For a true floral immersion, and plenty of photo ops, take the time to wander Butchart Gardens, whose location in a sheltered valley gives it a Mediterranean-like climate. Earlier months see witch hazel blossoms and bright berries, and the time between mid-March and May has 300,000 bulbs blooming “in a carefully orchestrated symphony of colour” sure to drive away any remnant of the winter blahs. This may play to the notion that Victoria is the staid city of flower gardens and traditional high teas, but the area has undergone something of a renaissance in the past decade, cultivating an impressive foodie culture and lifestyle made possible by its fortuitous geography and inviting temperate climate.
With fertile farmland to its north providing a diverse range of produce, from asparagus to kiwi, a commitment to ethically raised animals, and an abundance of seafood, several locally focused restaurants have prospered, landing on multiple Best in Canada lists. Ulla, located at the edge of Chinatown, is earning renown for its contemporary cuisine crafted from locally sourced ingredients. And to disabuse you of the notion that Victoria is all-things British, consider Brasserie L’École, the perfect little French restaurant housed in a former Chinese schoolhouse.
For the budget conscious, try the gourmet burgers at The Pink Bicycle, which also has a hyper-local menu; the sharing-sized brunch entrees at Jam Café, the home of no less than six eggs Benedict combinations; or the delectable selection of Ocean Wise seafood at Red Fish Blue Fish, which operates out of an “upcycled” shipping container on Victoria’s Inner Harbour.
It was 1995, and a friend and I were in Boston for a Blue Jays road game. He insisted I try the best seafood joint in town. We sat at a table, and someone slapped down a piece of boiled white fish with a boiled white potato. It might have had a boiled white piece of cauliflower and maybe a sprig of parsley (hey, colour!). It was tasteless and dull and utterly lacking in imagination. Fast forward 18 years, and I’m on a culinary tour of a city I wouldn’t have recognized. Toast topped with whipped goat’s milk feta, honey and caramelized orange peel at Tavern Road, an arugula salad with watermelon radishes at the Fairmont Copley Plaza hotel and a luscious risotto with Vermont cheese, faro and tomato at Puritan and Co. in Cambridge. My head spins. My stomach fills. My notebook erupts with praise.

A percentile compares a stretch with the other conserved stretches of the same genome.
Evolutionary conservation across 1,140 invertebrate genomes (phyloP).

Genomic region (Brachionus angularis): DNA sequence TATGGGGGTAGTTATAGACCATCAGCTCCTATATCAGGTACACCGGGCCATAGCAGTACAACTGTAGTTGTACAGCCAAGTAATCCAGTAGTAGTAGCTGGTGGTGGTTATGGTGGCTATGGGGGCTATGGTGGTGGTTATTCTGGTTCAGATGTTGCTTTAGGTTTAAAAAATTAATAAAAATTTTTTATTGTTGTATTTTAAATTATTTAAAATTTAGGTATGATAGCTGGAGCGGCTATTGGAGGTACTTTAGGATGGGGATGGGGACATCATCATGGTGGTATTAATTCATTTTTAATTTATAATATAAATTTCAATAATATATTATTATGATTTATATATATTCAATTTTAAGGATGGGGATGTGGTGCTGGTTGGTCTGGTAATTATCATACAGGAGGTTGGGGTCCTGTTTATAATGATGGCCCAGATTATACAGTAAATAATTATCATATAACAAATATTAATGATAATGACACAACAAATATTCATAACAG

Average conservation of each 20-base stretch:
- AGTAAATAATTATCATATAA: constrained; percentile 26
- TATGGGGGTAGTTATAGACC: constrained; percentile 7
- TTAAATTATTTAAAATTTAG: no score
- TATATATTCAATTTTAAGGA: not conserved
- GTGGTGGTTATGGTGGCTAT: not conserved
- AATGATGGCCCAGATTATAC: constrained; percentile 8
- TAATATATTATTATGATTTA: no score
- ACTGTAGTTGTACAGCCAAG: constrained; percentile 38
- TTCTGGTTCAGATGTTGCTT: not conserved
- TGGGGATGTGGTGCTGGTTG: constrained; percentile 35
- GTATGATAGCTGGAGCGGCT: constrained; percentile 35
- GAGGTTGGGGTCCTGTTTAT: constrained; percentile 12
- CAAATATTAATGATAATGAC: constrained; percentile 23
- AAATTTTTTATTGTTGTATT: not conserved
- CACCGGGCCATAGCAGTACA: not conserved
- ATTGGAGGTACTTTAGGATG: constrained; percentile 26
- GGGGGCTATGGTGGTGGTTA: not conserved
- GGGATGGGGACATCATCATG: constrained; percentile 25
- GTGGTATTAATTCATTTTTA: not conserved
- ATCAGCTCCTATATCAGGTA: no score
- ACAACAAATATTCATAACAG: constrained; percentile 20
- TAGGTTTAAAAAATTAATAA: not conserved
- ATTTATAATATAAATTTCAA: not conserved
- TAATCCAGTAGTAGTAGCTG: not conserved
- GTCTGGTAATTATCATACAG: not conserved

One of the great ways for a foodie to see a city is a walking tour. I did one of Boston’s South End with Bites of Boston, a fabulous mix of history, architecture and, of course, food. Over the three-hour walk, I learned the area’s history and sampled recipes from a half dozen top chefs for US $52 plus tax.
Before I get to the food, a note on the South End’s architecture: the townhouses are stunning, often with small parks in front or large urban squares for nature and dog lovers. The homes were in such bad shape in the 1970s that they sold for as little as $500. The same homes, now restored and gleaming, can go for $1.5 million – that’s what I call a tidy return on your investment.
At Parish Café, I nibbled on meatloaf club sandwiches with a spicy aioli. At Orinoco, I sampled a date with almonds wrapped in a strip of meaty bacon. At a cookie spot aptly called Flour Bakery, I scarfed down scrumptious offerings with bittersweet chocolate, coconut, oatmeal and pecans. I tasted exotic cheeses at Formaggio, including offerings from Spain and Ireland.
The best restaurant I sampled outside the Bites of Boston tour was Tavern Road. It’s in a former industrial area that’s been given over to new condos and artists’ space; a bit like Liberty Village in Toronto or Yaletown in Vancouver. I had fluffy rolls with rosemary and Parmesan served with maple orange butter, thinly sliced lamb salami and a warm ricotta with tomato jam and green pepper served in a beautiful, ceramic bowl. And Mexican-style chocolate ice cream with chilies and caramel.